ArtsAutosBooksBusinessEducationEntertainmentFamilyFashionFoodGamesGenderHealthHolidaysHomeHubPagesPersonal FinancePetsPoliticsReligionSportsTechnologyTravel

The History of Dreams Interpretation

Updated on December 29, 2009


I have to say the Dream Interpretation is one among many of my passions. The followinf is from my group The Zodiac Group, which contains many pages on differnt types of New Age topics, all of which I love. My group members love these topics too. If you are interested please stop by, become a member, and check it all out. click on the group link at the top of the page (menu).

The history of Dreams:

Dream Interpretation dates back to 3000-4000 B.C. where they were documented on tablets. We have been fascinated with dreams and strive to understand them. In some societies, people were unable to distinguish between the dream world and the waking world, and some even choose not to make the distinction. They saw the dream world as an extension of the real world. The only thing was that it was more powerful.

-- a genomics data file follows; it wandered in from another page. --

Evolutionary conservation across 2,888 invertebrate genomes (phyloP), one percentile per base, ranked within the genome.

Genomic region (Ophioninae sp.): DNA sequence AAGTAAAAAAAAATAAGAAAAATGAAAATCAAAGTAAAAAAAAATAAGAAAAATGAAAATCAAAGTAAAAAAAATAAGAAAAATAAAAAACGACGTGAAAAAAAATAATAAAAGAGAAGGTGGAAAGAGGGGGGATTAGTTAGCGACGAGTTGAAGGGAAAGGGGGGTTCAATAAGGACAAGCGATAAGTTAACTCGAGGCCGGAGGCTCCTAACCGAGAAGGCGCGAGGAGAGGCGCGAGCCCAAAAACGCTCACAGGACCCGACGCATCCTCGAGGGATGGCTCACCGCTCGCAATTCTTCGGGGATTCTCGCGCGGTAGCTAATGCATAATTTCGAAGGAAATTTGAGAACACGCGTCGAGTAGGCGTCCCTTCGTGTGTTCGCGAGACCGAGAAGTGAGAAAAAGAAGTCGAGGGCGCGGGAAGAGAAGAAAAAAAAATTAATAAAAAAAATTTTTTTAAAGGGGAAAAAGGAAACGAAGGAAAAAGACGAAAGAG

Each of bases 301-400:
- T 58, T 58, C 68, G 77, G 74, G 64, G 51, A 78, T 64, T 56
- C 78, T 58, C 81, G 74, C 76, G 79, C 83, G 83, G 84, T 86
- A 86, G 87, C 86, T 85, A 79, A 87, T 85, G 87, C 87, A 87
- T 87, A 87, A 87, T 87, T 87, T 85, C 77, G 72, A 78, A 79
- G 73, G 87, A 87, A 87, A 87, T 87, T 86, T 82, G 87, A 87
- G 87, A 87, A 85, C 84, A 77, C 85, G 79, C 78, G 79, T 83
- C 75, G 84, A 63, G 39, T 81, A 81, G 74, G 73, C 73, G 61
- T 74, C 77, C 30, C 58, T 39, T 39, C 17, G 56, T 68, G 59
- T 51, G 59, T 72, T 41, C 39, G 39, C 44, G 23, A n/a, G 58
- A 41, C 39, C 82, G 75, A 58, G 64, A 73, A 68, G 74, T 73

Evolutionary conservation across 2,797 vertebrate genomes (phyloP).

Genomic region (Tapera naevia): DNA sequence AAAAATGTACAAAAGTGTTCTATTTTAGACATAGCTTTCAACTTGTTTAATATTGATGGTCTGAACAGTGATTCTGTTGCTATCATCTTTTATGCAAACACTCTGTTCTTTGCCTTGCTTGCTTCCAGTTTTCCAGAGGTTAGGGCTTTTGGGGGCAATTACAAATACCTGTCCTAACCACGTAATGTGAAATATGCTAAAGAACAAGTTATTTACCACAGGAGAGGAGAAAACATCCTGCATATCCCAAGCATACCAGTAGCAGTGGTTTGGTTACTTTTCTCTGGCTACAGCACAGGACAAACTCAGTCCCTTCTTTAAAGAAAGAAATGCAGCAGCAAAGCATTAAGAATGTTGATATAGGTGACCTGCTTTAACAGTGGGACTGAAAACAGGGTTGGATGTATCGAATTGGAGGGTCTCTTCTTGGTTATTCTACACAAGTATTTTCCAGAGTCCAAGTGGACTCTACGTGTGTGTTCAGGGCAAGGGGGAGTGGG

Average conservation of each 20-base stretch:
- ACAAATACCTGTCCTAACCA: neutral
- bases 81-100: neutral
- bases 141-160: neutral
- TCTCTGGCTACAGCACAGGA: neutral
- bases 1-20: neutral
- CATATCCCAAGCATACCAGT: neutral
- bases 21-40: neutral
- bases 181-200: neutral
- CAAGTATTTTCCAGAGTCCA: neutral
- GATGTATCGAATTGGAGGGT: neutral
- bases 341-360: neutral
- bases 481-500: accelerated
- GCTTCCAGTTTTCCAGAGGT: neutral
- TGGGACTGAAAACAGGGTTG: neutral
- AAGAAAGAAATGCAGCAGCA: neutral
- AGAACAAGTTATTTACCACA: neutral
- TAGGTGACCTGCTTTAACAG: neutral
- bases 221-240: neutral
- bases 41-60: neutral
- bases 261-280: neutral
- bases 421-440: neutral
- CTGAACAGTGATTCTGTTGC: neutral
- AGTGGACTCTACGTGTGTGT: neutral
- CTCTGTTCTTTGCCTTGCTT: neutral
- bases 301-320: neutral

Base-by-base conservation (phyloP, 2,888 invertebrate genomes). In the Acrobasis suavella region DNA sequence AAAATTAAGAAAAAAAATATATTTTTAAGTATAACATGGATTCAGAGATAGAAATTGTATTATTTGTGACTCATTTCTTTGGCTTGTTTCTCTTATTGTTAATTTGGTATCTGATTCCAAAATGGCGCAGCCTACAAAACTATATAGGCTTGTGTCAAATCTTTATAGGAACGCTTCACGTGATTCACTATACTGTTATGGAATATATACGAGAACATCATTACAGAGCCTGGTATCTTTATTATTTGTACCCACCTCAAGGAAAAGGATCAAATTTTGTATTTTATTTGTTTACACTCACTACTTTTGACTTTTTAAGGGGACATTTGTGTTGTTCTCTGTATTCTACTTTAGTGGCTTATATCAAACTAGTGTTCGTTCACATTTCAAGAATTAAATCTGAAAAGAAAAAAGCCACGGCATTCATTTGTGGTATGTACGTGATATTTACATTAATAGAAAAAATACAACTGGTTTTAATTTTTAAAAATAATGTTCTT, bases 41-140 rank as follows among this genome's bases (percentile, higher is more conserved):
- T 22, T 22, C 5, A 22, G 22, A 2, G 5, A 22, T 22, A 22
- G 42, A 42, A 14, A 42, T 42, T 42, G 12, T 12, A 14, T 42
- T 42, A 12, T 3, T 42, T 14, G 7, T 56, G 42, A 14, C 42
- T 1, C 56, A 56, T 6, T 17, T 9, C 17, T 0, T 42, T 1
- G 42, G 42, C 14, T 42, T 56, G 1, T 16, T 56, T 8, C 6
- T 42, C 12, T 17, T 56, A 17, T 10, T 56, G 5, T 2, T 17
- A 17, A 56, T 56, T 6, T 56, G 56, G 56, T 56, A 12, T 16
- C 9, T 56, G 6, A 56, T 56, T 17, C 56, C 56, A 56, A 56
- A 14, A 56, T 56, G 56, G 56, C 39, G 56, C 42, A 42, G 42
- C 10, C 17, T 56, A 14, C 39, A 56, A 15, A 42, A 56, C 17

In Greek and Roman times, dreams were seen as religious. They were direct messages from the gods or the dead. Their dreams helped them understand what course to take or solutions on what action to take. They believed that dream predicted and warned about the future. Shrines were built for people to go to dream, hoping they would get a message. The power of dreams was very strong they helped decide on political action as well as military war strategy. Aristotle believed dreams were able to diagnose illness and predict the onset of diseases.

In Egypt, priests also acted as dream interpreters. Their dreams were recorded in hieroglyphics. People who had vivid dreams were considered blessed and special. These people were looked up to and seen as divinely gifted.